Parallel testing is to run test cases on different browsers simultaneously. For example, if you run 50 test cases on a Chrome browser and then you run the same 50 test case on a Safari browser, the total testing time is 50 * 1 + 50 * 1 = 100 minutes. If you spin up one Chrome browser and one Safari browser to run all the tests in simultaneously, the parallel testing time is (50 * 1 + 50 * 1)/2 = 50 minutes.

In Selenium, running concurrent testing requires using additional testing frameworks such as TestNG. Should you desire to run parallel testing, you will need to configure the Selenium Grid or cloud-hosted platforms, such as Saucelabs or BrowserStack. Again, I will not elaborate on the Selenium implementation. Following is the TestCafe example of concurrent and parallel testing.

For concurrent testing, enter the command below in the console. This command means you initiate TestCafe and open 5 Chrome browsers, then run all 50 tests concurrently in each browser. TestCafe will automatically assign all the test cases inside the test.js file to five Chrome browsers evenly.

testcafe -c 5 chrome tests/test.js

When running the tests in Safari or Chrome headless mode, simply update the command from Chrome to Safari or Chrome:headless.

testcafe -c 5 Safari tests/test.js
testcafe -c 5 chrome:headless tests/test.js

For parallel testing, we can run all 50 tests in Chrome and Safari browser inside the test.js file in parallel. Following the command below, you initiate TestCafe and open two browsers, a Chrome browser and a Safari browser. The Chrome browser will run all 50 test cases inside the test.js file one by one. Meanwhile, the Safari browser will also run the same test cases in parallel.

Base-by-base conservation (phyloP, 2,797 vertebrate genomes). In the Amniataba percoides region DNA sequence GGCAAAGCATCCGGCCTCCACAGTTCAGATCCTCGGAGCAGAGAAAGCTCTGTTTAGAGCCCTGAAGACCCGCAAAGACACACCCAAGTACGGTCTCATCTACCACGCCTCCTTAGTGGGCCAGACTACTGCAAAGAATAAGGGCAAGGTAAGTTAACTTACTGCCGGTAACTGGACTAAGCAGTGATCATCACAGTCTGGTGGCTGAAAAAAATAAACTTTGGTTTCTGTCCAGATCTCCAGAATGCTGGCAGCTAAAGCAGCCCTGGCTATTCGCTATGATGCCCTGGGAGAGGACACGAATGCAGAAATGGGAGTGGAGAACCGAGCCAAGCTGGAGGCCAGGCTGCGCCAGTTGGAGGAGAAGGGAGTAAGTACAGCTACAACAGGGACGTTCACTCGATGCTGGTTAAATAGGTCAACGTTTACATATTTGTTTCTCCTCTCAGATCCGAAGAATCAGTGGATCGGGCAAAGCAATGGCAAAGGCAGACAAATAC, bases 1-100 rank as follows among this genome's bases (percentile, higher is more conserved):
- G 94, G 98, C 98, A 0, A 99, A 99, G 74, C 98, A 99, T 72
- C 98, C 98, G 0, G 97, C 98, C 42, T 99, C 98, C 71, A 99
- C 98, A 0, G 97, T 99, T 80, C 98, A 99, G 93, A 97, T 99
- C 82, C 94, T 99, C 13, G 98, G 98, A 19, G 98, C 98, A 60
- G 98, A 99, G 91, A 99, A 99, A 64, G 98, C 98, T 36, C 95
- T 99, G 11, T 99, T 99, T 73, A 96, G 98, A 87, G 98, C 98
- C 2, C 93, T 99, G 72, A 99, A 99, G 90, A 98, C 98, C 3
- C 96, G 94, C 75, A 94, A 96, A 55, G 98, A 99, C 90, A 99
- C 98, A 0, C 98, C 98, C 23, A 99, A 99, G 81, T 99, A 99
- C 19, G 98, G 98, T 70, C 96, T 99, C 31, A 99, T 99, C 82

testcafe chrome,safari tests/test.js

Additionally, you can combine both concurrent and parallel testing features and use them at the same time. For example, the command below allows you to initiate TestCafe and open five Chrome browsers and another five Safari browsers. 50 test cases inside test.js file will be distributed to five Chrome browsers and be run concurrently. Meanwhile, the same 50 test cases are also distributed to five Safari browsers and be run concurrently.

testcafe -c 5 chrome,safari tests/test.js

As you can see, the concurrent and parallel testing features in TestCafe allow you to run test cases more efficiently. These features can be run on any supported browsers installed on your desktop machine without downloading any drivers.

Officially Supported Browsers
-Google Chrome: Stable, Beta, Dev and Canary
-Internet Explorer (11+)
-Microsoft Edge (legacy and Chromium-based)
-Mozilla Firefox
-Safari
-Google Chrome mobile
-Safari mobile

In a real case scenario, I have 30 test cases and it would take 25 mins to run all the tests one by one. Using TestCafe concurrent testing, I was able to spin up 6 Chrome browsers on my MacBook Pro and deliver the task under 5 minutes. Overall, the support of mobile web app testing, concurrent and parallel testing features are great incentives to give TestCafe a try. For small and mid-size companies in particular, the cost moving from Selenium to TestCafe is very low, all you need to do is just type npm install -g testcafe in the console and you can have all those cool features.

  • More comparisons in the next story.

[1]: Code source and examples:

https://www.selenium.dev/documentation/en/

https://devexpress.github.io/testcafe/documentation/getting-started/